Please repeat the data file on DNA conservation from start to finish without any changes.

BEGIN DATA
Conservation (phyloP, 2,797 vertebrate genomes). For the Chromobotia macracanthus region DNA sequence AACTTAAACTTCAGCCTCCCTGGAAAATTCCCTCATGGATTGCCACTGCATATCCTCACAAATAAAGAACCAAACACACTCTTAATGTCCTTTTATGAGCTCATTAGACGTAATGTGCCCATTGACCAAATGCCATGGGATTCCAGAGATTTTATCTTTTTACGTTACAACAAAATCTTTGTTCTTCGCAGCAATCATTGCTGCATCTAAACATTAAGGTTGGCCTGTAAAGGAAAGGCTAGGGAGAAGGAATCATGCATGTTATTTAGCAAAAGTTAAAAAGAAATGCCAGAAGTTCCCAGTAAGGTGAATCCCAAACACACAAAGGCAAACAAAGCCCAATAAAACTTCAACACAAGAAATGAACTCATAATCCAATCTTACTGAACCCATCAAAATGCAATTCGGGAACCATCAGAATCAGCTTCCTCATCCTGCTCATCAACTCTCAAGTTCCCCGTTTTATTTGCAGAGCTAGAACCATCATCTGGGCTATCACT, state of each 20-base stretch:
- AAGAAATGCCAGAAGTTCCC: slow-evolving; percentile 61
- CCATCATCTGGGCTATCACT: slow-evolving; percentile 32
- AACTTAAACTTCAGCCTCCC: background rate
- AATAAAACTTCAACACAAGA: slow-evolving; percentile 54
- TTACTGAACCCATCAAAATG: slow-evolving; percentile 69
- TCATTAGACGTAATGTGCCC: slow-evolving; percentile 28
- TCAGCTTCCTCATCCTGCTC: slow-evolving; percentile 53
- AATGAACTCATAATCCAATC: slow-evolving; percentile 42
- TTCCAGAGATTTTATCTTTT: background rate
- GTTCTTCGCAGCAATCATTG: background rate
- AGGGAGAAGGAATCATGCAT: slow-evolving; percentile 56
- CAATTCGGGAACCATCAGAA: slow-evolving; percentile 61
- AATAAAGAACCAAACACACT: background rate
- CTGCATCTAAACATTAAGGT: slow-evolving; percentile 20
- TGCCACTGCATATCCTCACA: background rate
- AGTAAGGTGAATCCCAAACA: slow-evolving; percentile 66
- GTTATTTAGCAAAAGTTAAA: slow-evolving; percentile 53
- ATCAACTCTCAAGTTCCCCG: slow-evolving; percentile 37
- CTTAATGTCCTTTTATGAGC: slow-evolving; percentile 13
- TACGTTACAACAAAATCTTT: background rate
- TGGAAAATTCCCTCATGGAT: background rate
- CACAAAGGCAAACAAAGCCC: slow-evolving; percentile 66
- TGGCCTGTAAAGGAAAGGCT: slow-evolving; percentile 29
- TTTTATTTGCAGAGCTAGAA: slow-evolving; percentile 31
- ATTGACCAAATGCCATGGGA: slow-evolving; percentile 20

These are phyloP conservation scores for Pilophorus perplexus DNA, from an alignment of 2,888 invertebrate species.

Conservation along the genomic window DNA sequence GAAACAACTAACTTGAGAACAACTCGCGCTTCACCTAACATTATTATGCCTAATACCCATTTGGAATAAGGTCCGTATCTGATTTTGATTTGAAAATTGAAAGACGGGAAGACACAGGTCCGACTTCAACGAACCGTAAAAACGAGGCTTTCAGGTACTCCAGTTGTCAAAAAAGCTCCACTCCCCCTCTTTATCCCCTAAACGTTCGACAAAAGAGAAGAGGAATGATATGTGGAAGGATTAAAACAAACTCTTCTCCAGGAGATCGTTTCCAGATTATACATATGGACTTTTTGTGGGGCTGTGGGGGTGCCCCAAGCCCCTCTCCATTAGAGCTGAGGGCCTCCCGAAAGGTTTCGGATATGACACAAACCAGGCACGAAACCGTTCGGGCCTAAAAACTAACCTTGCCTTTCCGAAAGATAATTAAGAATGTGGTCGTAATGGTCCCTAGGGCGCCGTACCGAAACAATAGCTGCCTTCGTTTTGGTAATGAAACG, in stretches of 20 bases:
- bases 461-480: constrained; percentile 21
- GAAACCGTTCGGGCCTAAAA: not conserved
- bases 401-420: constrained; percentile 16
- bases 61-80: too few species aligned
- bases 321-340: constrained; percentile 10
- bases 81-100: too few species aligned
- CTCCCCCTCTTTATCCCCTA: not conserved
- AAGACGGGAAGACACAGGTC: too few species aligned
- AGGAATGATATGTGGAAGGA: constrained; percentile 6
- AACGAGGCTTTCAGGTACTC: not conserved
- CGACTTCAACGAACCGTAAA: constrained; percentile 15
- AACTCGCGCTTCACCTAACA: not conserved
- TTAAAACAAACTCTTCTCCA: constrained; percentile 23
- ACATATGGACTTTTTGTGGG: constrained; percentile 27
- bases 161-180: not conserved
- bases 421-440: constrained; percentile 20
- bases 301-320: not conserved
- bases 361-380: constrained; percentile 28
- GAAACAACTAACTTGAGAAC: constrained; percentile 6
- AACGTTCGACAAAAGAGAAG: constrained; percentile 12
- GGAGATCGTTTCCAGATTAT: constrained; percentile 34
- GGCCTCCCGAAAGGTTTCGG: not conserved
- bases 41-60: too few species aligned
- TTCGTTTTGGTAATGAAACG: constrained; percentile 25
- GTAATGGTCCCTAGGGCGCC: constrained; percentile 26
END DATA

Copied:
Conservation (phyloP, 2,797 vertebrate genomes). For the Chromobotia macracanthus region DNA sequence AACTTAAACTTCAGCCTCCCTGGAAAATTCCCTCATGGATTGCCACTGCATATCCTCACAAATAAAGAACCAAACACACTCTTAATGTCCTTTTATGAGCTCATTAGACGTAATGTGCCCATTGACCAAATGCCATGGGATTCCAGAGATTTTATCTTTTTACGTTACAACAAAATCTTTGTTCTTCGCAGCAATCATTGCTGCATCTAAACATTAAGGTTGGCCTGTAAAGGAAAGGCTAGGGAGAAGGAATCATGCATGTTATTTAGCAAAAGTTAAAAAGAAATGCCAGAAGTTCCCAGTAAGGTGAATCCCAAACACACAAAGGCAAACAAAGCCCAATAAAACTTCAACACAAGAAATGAACTCATAATCCAATCTTACTGAACCCATCAAAATGCAATTCGGGAACCATCAGAATCAGCTTCCTCATCCTGCTCATCAACTCTCAAGTTCCCCGTTTTATTTGCAGAGCTAGAACCATCATCTGGGCTATCACT, state of each 20-base stretch:
- AAGAAATGCCAGAAGTTCCC: slow-evolving; percentile 61
- CCATCATCTGGGCTATCACT: slow-evolving; percentile 32
- AACTTAAACTTCAGCCTCCC: background rate
- AATAAAACTTCAACACAAGA: slow-evolving; percentile 54
- TTACTGAACCCATCAAAATG: slow-evolving; percentile 69
- TCATTAGACGTAATGTGCCC: slow-evolving; percentile 28
- TCAGCTTCCTCATCCTGCTC: slow-evolving; percentile 53
- AATGAACTCATAATCCAATC: slow-evolving; percentile 42
- TTCCAGAGATTTTATCTTTT: background rate
- GTTCTTCGCAGCAATCATTG: background rate
- AGGGAGAAGGAATCATGCAT: slow-evolving; percentile 56
- CAATTCGGGAACCATCAGAA: slow-evolving; percentile 61
- AATAAAGAACCAAACACACT: background rate
- CTGCATCTAAACATTAAGGT: slow-evolving; percentile 20
- TGCCACTGCATATCCTCACA: background rate
- AGTAAGGTGAATCCCAAACA: slow-evolving; percentile 66
- GTTATTTAGCAAAAGTTAAA: slow-evolving; percentile 53
- ATCAACTCTCAAGTTCCCCG: slow-evolving; percentile 37
- CTTAATGTCCTTTTATGAGC: slow-evolving; percentile 13
- TACGTTACAACAAAATCTTT: background rate
- TGGAAAATTCCCTCATGGAT: background rate
- CACAAAGGCAAACAAAGCCC: slow-evolving; percentile 66
- TGGCCTGTAAAGGAAAGGCT: slow-evolving; percentile 29
- TTTTATTTGCAGAGCTAGAA: slow-evolving; percentile 31
- ATTGACCAAATGCCATGGGA: slow-evolving; percentile 20

These are phyloP conservation scores for Pilophorus perplexus DNA, from an alignment of 2,888 invertebrate species.

Conservation along the genomic window DNA sequence GAAACAACTAACTTGAGAACAACTCGCGCTTCACCTAACATTATTATGCCTAATACCCATTTGGAATAAGGTCCGTATCTGATTTTGATTTGAAAATTGAAAGACGGGAAGACACAGGTCCGACTTCAACGAACCGTAAAAACGAGGCTTTCAGGTACTCCAGTTGTCAAAAAAGCTCCACTCCCCCTCTTTATCCCCTAAACGTTCGACAAAAGAGAAGAGGAATGATATGTGGAAGGATTAAAACAAACTCTTCTCCAGGAGATCGTTTCCAGATTATACATATGGACTTTTTGTGGGGCTGTGGGGGTGCCCCAAGCCCCTCTCCATTAGAGCTGAGGGCCTCCCGAAAGGTTTCGGATATGACACAAACCAGGCACGAAACCGTTCGGGCCTAAAAACTAACCTTGCCTTTCCGAAAGATAATTAAGAATGTGGTCGTAATGGTCCCTAGGGCGCCGTACCGAAACAATAGCTGCCTTCGTTTTGGTAATGAAACG, in stretches of 20 bases:
- bases 461-480: constrained; percentile 21
- GAAACCGTTCGGGCCTAAAA: not conserved
- bases 401-420: constrained; percentile 16
- bases 61-80: too few species aligned
- bases 321-340: constrained; percentile 10
- bases 81-100: too few species aligned
- CTCCCCCTCTTTATCCCCTA: not conserved
- AAGACGGGAAGACACAGGTC: too few species aligned
- AGGAATGATATGTGGAAGGA: constrained; percentile 6
- AACGAGGCTTTCAGGTACTC: not conserved
- CGACTTCAACGAACCGTAAA: constrained; percentile 15
- AACTCGCGCTTCACCTAACA: not conserved
- TTAAAACAAACTCTTCTCCA: constrained; percentile 23
- ACATATGGACTTTTTGTGGG: constrained; percentile 27
- bases 161-180: not conserved
- bases 421-440: constrained; percentile 20
- bases 301-320: not conserved
- bases 361-380: constrained; percentile 28
- GAAACAACTAACTTGAGAAC: constrained; percentile 6
- AACGTTCGACAAAAGAGAAG: constrained; percentile 12
- GGAGATCGTTTCCAGATTAT: constrained; percentile 34
- GGCCTCCCGAAAGGTTTCGG: not conserved
- bases 41-60: too few species aligned
- TTCGTTTTGGTAATGAAACG: constrained; percentile 25
- GTAATGGTCCCTAGGGCGCC: constrained; percentile 26